[9] 2:1 The Hebrew term hebel can refer to a “vapor” or “mere breath”; also verses 11, 15, 17, 19, 21, 23, 26 (see note on 1:2)
[10] 2:8 The meaning of the Hebrew word is uncertain
[11] 2:24 Or and make his soul see good
[12] 2:25 Some Hebrew manuscripts, Septuagint, Syriac; most Hebrew manuscripts apart from me
[13] 3:15 Hebrew what has been pursued
[14] 3:19 The Hebrew term hebel can refer to a “vapor” or “mere breath” (see note on 1:2)


The Collection for Christians in Jerusalem

Now lit is superfluous for me to write to you about mthe ministry for the saints, for I know your readiness, nof which I boast about you to the people of Macedonia, saying that Achaia has been ready osince last year. And your zeal has stirred up most of them. But pI am sending1 the brothers so that our boasting about you may not prove empty in this matter, so that you may be ready, qas I said you would be. Otherwise, if some Macedonians rcome with me and find that you are not ready, we would be humiliated—to say nothing of you—for being so confident. So I thought it necessary to urge the brothers to go on ahead to you and arrange in advance for the sgift2 you have promised, so that it may be ready tas a willing gift, unot as an exaction.3

The Cheerful Giver

The point is this: vwhoever sows sparingly will also reap sparingly, and whoever sows bountifully4 will also reap bountifully. Each one must give as he has decided in his heart, wnot reluctantly or under compulsion, for xGod loves a cheerful giver. And yGod is able to make all grace abound to you, so that having all sufficiency5 in all things at all times, you may abound in every good work. As it is written,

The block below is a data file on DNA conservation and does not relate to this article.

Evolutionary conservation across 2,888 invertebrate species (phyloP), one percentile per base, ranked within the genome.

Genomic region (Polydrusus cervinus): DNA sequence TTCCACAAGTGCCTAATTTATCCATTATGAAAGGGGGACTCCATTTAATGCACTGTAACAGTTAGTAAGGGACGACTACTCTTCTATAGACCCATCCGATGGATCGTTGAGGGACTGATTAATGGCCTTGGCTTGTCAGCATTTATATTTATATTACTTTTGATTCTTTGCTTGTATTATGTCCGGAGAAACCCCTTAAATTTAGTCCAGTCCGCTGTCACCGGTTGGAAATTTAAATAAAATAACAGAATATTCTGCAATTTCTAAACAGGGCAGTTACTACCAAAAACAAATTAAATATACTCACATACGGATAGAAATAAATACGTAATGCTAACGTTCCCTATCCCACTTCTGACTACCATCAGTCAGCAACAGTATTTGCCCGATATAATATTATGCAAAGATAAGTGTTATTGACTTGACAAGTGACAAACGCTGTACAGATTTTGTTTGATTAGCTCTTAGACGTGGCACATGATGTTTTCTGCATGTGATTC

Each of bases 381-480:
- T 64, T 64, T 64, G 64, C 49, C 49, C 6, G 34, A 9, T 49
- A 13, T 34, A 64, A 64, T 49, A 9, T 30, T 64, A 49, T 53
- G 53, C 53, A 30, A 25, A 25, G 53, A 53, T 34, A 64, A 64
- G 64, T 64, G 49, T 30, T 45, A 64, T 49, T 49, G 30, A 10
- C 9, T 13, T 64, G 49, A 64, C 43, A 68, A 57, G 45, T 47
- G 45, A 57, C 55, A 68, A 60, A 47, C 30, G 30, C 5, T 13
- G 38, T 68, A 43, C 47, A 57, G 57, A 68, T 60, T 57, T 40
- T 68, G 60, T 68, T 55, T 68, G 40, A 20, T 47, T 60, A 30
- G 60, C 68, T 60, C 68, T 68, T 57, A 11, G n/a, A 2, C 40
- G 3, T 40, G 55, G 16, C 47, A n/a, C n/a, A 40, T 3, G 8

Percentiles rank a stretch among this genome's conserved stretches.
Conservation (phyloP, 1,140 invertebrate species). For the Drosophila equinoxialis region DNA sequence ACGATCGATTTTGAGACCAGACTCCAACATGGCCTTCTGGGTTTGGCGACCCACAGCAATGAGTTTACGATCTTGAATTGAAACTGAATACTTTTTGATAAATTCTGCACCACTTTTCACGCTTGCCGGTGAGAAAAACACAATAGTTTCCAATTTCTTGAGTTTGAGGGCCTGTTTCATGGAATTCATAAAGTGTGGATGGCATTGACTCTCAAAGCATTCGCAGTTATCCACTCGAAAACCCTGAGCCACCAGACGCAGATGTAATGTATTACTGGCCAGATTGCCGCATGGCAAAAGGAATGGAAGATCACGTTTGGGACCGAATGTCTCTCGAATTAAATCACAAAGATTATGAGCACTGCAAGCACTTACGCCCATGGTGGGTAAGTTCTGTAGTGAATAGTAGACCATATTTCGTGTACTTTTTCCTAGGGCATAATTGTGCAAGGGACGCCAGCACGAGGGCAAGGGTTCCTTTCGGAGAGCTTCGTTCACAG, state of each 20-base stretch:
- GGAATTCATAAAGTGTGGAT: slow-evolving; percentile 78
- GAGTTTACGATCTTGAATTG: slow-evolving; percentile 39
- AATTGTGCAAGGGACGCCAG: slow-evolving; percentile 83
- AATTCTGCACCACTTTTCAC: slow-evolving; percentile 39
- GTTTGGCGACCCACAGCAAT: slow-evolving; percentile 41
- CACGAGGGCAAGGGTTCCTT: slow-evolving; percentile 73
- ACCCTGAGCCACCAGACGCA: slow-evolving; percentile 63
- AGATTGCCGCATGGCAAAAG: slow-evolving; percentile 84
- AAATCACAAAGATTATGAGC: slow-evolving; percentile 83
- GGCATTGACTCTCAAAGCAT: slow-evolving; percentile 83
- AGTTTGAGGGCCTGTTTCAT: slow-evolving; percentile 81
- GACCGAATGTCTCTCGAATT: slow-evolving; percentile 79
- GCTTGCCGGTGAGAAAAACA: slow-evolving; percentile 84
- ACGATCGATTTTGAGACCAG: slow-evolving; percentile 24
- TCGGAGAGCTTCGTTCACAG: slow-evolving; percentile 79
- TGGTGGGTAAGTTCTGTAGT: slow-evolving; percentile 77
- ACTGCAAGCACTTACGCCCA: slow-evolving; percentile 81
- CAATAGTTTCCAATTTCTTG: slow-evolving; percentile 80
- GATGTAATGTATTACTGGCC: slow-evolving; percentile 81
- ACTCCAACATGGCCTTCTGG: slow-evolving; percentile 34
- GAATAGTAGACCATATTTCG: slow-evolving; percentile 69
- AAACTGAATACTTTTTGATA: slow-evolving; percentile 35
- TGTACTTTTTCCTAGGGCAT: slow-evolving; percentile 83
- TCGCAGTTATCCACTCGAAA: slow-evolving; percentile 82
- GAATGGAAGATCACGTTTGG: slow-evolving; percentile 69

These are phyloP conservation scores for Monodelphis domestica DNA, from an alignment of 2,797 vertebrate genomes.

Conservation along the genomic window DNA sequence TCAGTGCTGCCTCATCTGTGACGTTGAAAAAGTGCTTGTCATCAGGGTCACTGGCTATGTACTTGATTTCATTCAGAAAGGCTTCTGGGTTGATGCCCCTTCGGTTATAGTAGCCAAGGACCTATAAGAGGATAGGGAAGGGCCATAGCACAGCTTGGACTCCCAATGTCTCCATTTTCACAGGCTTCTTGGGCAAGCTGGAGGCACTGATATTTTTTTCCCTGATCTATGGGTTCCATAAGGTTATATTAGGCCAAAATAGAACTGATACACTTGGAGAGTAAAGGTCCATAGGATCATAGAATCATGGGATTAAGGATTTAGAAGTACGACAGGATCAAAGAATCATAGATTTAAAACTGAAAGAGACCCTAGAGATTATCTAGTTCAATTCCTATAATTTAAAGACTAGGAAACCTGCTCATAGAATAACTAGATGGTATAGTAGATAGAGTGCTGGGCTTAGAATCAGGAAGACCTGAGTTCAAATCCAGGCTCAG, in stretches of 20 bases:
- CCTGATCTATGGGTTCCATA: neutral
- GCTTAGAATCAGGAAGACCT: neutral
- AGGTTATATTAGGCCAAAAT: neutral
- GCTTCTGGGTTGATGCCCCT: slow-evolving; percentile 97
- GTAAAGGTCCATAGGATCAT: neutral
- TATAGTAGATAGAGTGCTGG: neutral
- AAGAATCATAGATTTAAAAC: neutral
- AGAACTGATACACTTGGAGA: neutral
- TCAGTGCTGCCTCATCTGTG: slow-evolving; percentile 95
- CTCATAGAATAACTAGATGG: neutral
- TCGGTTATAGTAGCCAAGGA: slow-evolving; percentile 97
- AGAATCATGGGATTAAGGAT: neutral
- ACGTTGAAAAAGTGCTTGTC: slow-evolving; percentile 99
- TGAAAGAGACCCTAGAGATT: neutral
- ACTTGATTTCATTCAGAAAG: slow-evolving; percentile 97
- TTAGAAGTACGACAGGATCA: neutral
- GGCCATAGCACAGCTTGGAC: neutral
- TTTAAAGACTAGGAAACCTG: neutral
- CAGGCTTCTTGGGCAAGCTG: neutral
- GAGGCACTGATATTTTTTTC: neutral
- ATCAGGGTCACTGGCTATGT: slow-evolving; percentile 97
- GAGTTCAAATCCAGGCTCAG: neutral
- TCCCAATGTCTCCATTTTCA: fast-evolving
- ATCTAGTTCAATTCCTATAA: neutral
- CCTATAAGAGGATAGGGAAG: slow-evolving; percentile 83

z“He has distributed freely, he has given to the poor;

his righteousness endures forever.”

10 He who supplies aseed to the sower and bread for food will supply and multiply your seed for sowing and bincrease the harvest of your righteousness. 11 cYou will be enriched in every way to be generous in every way, which dthrough us will produce thanksgiving to God. 12 For the ministry of this service is not only supplying ethe needs of the saints but is also overflowing in many thanksgivings to God. 13 By their approval of this service, fthey6 will glorify God because of your submission that comes from your gconfession of the gospel of Christ, and the generosity of your contribution for them and for all others, 14 while they long for you and pray for you, because of the surpassing grace of God upon you. 15 hThanks be to God for his inexpressible gift!

Footnotes

[1] 9:3 Or I have sent
[2] 9:5 Greek blessing; twice in this verse
[3] 9:5 Or a gift expecting something in return; Greek greed
[4] 9:6 Greek with blessings; twice in this verse
[5] 9:8 Or all contentment
[6] 9:13 Or you